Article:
Badger cull? TB or not TB…

By Lauren Hoskin

During 2011, 34,000 cattle were slaughtered due to the rising problem of widespread bovine TB. This disease, which has been becoming increasingly more common in livestock across the South West over the last 20 years, is causing farmers huge losses. With rising food shortages globally this is not something we can turn a blind eye to. However, the proposal of extensive badger culls has received a lot of bad press. What many people are wondering is how badgers transmit TB to cows, would a badger cull help this problem, and what even is TB?

TB (Tuberculosis) is caused in cows by Mycobacterium bovis which is able to cause disease in farm animals, domestic animals, badgers and also humans. The bacterium primarily attacks the lungs, where it is instantly contained within a granuloma- a little sack packed full of aggressive immune cells. The immune cells close in on it, interacting with each other and trying to kill the bacteria. This containment can be successful for some time, and TB may go unnoticed in what is called a latent infection- one where the bacteria is inside the body but is momentarily stalled. However, if the immune system falters, then the granuloma will decay, releasing debris into the lungs. Dead immune cells, tissue-destroying enzymes and most importantly bacteria are coughed up, contaminating all that they touch.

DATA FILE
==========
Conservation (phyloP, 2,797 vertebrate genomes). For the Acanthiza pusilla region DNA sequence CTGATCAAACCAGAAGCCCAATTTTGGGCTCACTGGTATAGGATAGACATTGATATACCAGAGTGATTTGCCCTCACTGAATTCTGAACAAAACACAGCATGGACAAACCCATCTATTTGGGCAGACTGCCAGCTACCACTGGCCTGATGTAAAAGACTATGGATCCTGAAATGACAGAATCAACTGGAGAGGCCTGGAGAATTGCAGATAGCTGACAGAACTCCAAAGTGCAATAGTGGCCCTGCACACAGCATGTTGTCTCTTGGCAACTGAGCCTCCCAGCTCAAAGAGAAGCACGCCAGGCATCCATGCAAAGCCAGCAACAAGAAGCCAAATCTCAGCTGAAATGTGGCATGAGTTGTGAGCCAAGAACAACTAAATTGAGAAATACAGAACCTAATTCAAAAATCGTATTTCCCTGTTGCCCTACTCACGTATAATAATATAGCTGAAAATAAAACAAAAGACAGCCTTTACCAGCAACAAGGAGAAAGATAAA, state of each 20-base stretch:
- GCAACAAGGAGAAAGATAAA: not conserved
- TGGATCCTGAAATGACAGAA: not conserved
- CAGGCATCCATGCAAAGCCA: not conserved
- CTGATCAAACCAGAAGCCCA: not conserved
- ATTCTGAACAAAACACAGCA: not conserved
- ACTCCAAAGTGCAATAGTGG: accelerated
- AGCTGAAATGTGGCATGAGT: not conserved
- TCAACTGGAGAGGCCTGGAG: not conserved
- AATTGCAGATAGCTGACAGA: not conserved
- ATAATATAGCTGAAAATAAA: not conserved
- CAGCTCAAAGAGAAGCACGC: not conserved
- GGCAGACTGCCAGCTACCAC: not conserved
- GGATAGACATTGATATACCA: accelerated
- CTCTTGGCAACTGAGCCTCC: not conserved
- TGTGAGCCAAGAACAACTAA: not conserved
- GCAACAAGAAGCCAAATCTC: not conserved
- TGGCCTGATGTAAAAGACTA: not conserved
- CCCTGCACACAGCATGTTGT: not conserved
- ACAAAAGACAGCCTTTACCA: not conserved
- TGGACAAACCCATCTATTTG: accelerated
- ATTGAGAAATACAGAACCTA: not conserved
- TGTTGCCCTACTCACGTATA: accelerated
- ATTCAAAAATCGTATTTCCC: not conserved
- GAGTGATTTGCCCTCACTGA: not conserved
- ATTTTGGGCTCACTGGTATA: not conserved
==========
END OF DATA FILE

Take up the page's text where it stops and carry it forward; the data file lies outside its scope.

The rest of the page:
It is no mystery how this deadly disease is passed back and forth between cows and badgers. Living in such close proximity, they eat, drink, urinate and defecate all on the same land. M. bovis can be disseminated through aerosols- coughs and sneezes, urine- especially high when the badger has a kidney infection, and open cuts and wounds. The cows may then pick it up through grazing on contaminated grass and water troughs.

The only vaccine available against Tuberculosis is unfortunately the bovine strain. This cannot be administered to cows seeing as it is impossible to distinguish between a vaccinated cow and a diseased cow, and BCG vaccinations in cattle are only 56%-68% effective. Randomized trials of badger culls have shown that it could reduce bovine TB up to 31.5% within the study area. Nevertheless, many are still sceptical as it is hard to estimate the number of badgers out there, and this may prove an expensive and inhumane mistake. Until a better solution is reached, however, it may be the only way….

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